Many companies were hoping the medical device tax would perish on the rocks at the bottom of many fiscal cliffs that Washington has been navigating lately.
No such luck, yet; it seems to have the tenacity of an MRSA infection.
If it’s not going to just go away, can some combination of lobbyists and legislators alter the tax to make it more equitable?
Here are 3 nips and tucks that could preserve some of the revenue:
- Make the tax on profits, not revenue. this part of the tax seems needlessly punitive. I think the device industry has a lot of painful adjustments ahead — just to join the rest of the American businesses in the 21st century. “Right-sizing” is a reality for everyone, and innovate or die has never been more true. However, we need these jobs and taxing a business on revenue seems designed to kill them.
- Create a sliding scale. Several aspects of the Affordable Care Act take business size into account. Small businesses don’t have to follow the same rules as big ones when it comes to offering health insurance. Why not take the same approach with the device tax to protect device makers who are also small businesses?
- Consider what a device does before taxing it. Should companies that make scalpels or hospital beds be taxed the same as companies that make devices that are implanted in the human body? Are both of these product categories contributing equally to the high cost of healthcare? I’m sure that the makers of durable goods used in a hospital are always innovating and improving their products, but are prices going up at the same rate?
Are there other ways to keep some of the expected $29 billion over the next 10 years, but make the tax a little more fair?
This is an excise tax ... excise taxes are collected on a variety of products ... firearms and ammo are taxed at 11% and that does not seem to stop consumers from buying those products. Excise taxes are collected on tires ... why shouldn't an excise tax be applied for a knee replacement ?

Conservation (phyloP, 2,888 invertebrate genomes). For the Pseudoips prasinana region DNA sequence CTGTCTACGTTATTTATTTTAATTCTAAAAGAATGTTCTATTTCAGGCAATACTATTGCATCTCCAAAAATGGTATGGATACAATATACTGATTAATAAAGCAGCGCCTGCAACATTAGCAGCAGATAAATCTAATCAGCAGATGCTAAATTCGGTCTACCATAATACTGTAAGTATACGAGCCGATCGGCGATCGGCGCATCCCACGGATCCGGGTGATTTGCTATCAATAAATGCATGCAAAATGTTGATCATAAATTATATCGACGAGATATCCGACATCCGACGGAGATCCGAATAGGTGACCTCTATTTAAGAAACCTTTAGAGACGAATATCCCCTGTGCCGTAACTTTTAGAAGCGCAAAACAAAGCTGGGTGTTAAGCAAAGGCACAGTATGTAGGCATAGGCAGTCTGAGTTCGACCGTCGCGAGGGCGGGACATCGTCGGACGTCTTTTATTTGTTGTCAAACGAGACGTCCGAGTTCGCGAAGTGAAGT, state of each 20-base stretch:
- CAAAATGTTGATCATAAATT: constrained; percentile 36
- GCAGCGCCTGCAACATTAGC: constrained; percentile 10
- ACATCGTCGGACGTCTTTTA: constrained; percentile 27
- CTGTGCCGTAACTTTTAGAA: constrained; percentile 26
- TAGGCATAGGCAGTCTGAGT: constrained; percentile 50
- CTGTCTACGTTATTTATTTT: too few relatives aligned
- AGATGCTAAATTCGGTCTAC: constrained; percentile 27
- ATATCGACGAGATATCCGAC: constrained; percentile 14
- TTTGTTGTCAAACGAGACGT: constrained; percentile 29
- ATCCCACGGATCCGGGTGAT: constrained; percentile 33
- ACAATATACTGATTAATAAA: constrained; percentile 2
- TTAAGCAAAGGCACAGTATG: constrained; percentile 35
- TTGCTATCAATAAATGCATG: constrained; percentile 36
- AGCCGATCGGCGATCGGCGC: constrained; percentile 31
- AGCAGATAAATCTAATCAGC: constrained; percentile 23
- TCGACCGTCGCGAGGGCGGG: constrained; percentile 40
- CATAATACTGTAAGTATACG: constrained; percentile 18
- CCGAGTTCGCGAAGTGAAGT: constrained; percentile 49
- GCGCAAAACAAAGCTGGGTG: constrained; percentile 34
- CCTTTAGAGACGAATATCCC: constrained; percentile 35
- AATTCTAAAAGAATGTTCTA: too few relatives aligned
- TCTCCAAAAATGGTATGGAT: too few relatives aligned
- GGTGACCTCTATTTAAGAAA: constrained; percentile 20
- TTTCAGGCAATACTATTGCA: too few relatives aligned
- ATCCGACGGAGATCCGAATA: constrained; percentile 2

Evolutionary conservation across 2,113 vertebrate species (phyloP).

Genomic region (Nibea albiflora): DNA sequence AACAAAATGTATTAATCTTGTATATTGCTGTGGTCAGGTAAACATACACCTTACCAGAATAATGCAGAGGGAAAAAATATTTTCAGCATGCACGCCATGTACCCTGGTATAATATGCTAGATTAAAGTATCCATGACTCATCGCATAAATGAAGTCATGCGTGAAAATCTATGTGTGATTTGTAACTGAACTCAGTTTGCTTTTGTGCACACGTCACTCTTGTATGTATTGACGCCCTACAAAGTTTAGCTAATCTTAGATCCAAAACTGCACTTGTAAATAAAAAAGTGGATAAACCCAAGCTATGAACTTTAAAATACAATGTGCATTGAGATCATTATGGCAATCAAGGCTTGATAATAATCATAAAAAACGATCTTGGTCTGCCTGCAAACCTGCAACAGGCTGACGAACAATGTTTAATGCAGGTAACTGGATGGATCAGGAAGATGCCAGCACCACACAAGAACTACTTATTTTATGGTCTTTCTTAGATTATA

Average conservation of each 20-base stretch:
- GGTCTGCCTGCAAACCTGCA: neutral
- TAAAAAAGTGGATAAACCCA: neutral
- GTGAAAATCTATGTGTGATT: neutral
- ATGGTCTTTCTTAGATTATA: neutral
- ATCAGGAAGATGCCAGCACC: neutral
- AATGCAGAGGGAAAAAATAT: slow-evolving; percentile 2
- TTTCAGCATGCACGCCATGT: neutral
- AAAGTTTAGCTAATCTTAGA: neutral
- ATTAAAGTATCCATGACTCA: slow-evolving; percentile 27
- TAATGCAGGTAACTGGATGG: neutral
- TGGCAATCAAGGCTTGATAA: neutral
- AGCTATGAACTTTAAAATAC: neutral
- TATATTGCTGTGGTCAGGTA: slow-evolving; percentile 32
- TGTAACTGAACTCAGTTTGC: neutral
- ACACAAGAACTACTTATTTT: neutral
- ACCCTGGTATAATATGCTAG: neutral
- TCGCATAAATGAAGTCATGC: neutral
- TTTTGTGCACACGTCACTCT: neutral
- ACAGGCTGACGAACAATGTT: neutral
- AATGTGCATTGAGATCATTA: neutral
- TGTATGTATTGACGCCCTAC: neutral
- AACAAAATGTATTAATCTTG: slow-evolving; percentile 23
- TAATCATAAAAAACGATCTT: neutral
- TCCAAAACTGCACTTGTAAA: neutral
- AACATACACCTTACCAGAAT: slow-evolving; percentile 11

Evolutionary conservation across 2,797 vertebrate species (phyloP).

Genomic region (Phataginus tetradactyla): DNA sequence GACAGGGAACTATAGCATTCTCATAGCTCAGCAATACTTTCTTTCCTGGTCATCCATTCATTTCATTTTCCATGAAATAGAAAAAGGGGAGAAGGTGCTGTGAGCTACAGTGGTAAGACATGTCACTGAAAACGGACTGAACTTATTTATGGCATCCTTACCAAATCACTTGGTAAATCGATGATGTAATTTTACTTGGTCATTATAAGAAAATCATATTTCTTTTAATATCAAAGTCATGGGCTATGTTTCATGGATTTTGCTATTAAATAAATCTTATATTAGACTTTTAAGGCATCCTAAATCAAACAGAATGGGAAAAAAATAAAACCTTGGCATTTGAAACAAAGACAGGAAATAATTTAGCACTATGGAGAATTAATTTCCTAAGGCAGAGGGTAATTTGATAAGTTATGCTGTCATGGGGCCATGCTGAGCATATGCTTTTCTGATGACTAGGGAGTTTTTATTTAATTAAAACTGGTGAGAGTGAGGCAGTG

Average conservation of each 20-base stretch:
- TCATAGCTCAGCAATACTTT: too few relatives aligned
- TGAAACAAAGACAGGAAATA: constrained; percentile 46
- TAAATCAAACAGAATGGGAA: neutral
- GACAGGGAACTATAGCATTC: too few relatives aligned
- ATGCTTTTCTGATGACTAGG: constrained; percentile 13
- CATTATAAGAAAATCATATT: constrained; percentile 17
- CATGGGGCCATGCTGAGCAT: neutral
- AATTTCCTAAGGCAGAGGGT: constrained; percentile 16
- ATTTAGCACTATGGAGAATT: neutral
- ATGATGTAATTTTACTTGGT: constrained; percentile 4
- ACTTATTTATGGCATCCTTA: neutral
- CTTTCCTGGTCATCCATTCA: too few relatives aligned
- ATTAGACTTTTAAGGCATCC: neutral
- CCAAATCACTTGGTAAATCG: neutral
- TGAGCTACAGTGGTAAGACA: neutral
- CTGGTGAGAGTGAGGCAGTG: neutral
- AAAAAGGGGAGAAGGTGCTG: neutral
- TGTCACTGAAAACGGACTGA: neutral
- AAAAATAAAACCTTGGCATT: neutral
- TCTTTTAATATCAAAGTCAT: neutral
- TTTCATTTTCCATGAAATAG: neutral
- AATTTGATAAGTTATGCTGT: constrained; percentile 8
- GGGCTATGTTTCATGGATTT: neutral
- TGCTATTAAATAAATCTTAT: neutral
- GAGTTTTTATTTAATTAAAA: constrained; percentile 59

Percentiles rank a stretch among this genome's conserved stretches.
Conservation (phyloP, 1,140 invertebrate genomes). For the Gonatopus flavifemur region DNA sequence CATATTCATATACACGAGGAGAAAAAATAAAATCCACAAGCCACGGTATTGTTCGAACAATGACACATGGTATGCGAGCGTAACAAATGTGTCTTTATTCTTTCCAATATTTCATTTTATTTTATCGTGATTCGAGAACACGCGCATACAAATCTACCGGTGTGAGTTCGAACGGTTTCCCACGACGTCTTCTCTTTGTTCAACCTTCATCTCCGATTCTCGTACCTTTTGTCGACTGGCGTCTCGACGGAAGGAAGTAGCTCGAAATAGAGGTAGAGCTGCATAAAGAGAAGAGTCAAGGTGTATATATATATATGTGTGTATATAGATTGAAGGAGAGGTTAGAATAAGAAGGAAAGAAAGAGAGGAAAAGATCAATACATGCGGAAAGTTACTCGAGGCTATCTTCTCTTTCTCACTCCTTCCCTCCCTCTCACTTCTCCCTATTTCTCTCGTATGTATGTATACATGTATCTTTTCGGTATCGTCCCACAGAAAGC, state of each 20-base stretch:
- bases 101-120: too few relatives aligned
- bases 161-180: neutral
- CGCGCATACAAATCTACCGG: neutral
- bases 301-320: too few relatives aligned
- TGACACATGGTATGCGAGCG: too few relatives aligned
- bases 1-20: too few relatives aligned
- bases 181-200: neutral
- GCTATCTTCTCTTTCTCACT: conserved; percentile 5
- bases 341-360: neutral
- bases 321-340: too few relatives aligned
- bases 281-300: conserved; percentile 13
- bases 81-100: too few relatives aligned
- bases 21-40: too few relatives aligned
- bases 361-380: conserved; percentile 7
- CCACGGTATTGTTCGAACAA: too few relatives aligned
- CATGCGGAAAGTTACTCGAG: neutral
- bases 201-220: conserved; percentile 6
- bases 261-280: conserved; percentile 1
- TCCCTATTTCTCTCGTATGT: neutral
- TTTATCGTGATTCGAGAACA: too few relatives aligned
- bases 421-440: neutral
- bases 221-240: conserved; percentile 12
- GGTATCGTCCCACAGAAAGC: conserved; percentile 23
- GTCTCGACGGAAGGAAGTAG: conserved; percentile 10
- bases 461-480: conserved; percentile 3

Thus in regards to Suggestion #1, this makes the tax equitable for all ... if you can reduce the sales of your product versus your competitor, you pay less tax ... conversely, if you decide to reward the CEO with a big bonus, the excise tax cannot be avoided.
Regarding Suggestion #2, it has some merit .... IF small business is the problem, provide a refund for any business that does not exceed $500,000 in sales but currently the big producers will get the benefit.
Regarding Suggestion #3, some taxable medical devices, such as a scalpel, along with devices that are otherwise exempted from the tax, such as gauze or bandages. The more product definitions that the IRS is forced to rule on, makes more confusion.
BTW, I am an investor in medical device companies, and am still bullish.
@Minnesota Central Thanks for the reply and the context.
Re suggestion #2: Is this not an issue because there are there not enough med device companies that fit the small business designation?
I will be in Minneapolis this week for a med-tech investing conference on Wednesday. Are you attending, by chance? It would be great to hear more about why you are bullish.